• Genital Herpes: Genital herpes is a common virus that affects the skin, cervix, and genitals, as well as some other parts of the body. It can cause sores on your genital or rectal area, buttocks, and thighs. It can get during anal or oral sex with someone who has it. Mothers can also infect their babies during childbirth. 
  • Gonorrhea: Gonorrhea is most common in young adults caused by bacteria can infect the genital tract, mouth, or anus. During vaginal, oral, or anal sex with an infected partner, it can get. A pregnant woman can pass it to her baby during childbirth. 
  • HIV/AIDS: HIV stands for human immunodeficiency virus that harms the immune system by destroying white blood cells. It can create a severe risk of serious infections and certain cancers. It can spread through unprotected sex with an HIV-positive person, by sharing drug needles, or through contact with the blood of a person with HIV. It can pass from mother to baby during pregnancy, childbirth, or breastfeeding.
  • HPV: Human papillomavirus (HPV), a group of related viruses that can cause warts on different parts of your body such as genitals, anus, mouth, or throat, etc. It can spread through direct sexual contact with someone who has the virus, other intimations, skin-to-skin contact, etc. HPV can cause serious cancer, including cervical cancer, anal cancer, oral and throat cancer, vulvar cancer, vaginal cancer, and penile cancer.
  • Public Lice: Pubic lice (also called crabs) are tiny insects that usually live in humans’ pubic or genital areas. They are also sometimes found on hair that can spread mainly through sexual contact.
  • Syphilis: Syphilis is a sexually transmitted disease caused by bacteria. It infects both men and women’s genital area, lips, mouth, or anus. You usually get syphilis from sexual contact with someone who has it. It can also pass from mother to baby during pregnancy.
  • Trichomoniasis: Trichomoniasis is a STD caused by a parasite. It spreads from person to person during sex. Many people do not have any symptoms, but it can cause vaginitis in women.

Causes, Treatment and Prevention 

Following are the causes and recommended treatments of STDs or STIs. Moreover, the below-mentioned table reflects its diagnosis procedure and prevention mechanism;

STDs and STIs

Causes

Diagnosis

Treatments

Prevention 

Gonorrhea, Syphilis and Chlamydia Bacteria To diagnose STDs and STIs, the following test or procedure will be followed; 

  • The health care professional will ask personal questions about your sexual history.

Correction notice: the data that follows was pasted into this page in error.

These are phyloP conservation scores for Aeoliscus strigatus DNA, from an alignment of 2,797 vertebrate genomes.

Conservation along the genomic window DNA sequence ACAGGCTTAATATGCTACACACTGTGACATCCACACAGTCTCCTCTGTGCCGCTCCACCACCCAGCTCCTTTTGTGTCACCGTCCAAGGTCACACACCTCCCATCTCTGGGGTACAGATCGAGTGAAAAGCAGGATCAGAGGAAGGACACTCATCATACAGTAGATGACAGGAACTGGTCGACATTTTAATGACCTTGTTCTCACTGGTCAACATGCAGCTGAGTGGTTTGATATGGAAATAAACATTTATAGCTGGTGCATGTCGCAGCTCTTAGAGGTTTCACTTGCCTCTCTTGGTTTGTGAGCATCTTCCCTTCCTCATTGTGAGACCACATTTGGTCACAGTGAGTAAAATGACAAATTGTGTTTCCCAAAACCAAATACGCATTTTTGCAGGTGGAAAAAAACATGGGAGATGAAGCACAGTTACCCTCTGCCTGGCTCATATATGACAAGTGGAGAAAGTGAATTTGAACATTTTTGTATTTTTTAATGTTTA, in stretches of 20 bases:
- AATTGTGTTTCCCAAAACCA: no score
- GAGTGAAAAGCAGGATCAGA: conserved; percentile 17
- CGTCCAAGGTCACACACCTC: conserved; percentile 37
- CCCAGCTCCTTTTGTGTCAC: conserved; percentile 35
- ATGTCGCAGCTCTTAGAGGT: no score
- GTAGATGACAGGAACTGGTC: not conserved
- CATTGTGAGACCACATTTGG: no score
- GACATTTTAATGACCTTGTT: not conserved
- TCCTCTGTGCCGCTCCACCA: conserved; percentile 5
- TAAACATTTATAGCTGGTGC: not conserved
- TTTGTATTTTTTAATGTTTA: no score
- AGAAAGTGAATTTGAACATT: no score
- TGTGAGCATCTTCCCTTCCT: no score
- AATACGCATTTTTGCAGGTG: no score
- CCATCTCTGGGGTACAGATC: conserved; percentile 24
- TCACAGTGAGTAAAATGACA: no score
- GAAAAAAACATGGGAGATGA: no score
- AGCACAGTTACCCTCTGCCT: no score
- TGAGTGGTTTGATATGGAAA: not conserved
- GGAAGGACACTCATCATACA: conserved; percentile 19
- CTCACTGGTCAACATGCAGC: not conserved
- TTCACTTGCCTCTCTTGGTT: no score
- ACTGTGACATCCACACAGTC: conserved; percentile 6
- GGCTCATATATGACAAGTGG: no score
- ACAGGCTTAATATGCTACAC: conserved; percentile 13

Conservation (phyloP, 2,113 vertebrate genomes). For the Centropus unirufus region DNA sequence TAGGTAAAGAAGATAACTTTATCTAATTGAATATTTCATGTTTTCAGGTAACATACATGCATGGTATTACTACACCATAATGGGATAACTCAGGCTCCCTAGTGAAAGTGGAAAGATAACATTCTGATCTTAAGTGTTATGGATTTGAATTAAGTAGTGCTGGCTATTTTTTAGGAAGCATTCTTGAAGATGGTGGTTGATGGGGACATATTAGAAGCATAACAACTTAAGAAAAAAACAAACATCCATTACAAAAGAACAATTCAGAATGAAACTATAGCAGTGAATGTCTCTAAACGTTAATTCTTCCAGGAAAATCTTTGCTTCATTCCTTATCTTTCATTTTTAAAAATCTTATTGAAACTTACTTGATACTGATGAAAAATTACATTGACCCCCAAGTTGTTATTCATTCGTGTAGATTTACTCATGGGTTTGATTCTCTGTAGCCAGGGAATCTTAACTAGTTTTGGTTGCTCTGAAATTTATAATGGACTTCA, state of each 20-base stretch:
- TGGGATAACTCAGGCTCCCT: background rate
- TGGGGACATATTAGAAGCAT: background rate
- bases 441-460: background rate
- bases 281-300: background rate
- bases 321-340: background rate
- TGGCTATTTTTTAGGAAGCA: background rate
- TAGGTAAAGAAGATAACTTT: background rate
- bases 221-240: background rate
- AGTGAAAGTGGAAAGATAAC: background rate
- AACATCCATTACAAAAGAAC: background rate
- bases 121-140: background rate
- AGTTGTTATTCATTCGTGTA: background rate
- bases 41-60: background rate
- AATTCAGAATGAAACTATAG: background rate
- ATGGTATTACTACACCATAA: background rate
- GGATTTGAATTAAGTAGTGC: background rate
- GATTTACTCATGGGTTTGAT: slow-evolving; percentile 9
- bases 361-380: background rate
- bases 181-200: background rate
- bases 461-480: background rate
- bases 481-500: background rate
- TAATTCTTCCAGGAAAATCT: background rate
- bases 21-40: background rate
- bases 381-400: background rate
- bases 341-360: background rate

• Blood tests can show if you have a disease that infects the blood.
  • Urine samples can show if you have bacteria in your urine from an STI.
  • Fluid samples can show if you have active sores and help diagnose the type of infection.
Antibiotics can easily treat bacterial infections.
  • Don’t drink alcohol excessively.
  • Use preexposure prophylaxis (PrEP). 
  • Avoiding sexual contact is the only preventive measure for STDs. 
  • Limiting the number of sexual partners you have
  • Condoms provide adequate protection against many STDs.
  • Regular STD screening.
  • Get a vaccination for HPV and HIV.
Crabs and Trichomoniasis Parasites Treatable with oral or topical medications.
HPV, Genital Herpes and HIV Viruses Antibiotics can’t treat viral STDs. While most viral infections have no cure, some can clear on their own. 

Note: There are some other kinds of STDs and STIs such as hepatitis A, B, and C viruses, shigella infection, and giardia infection that can be spread through sexual activity, but it can be caused without sexual contact.

References:

  • https://www.who.int/news-room/fact-sheets/detail/sexually-transmitted-infections-(stis) retrieved on December 15, 2021.
  • mayoclinic.org/diseases-conditions/sexually-transmitted-diseases-stds/symptoms-causes/syc-20351240 retrieved on December 15, 2021.
  • https://www.urologyhealth.org/urology-a-z/s/sexually-transmitted-infections retrieved on December 15, 2021.
  • https://www.healthline.com/health/sexually-transmitted-diseases#treatment retrieved on December 15, 2021.
  • https://www.medicalnewstoday.com/articles/sexually-transmitted-diseases#chlamydia retrieved on December 15, 2021.
Was This Content Helpful?
YesNo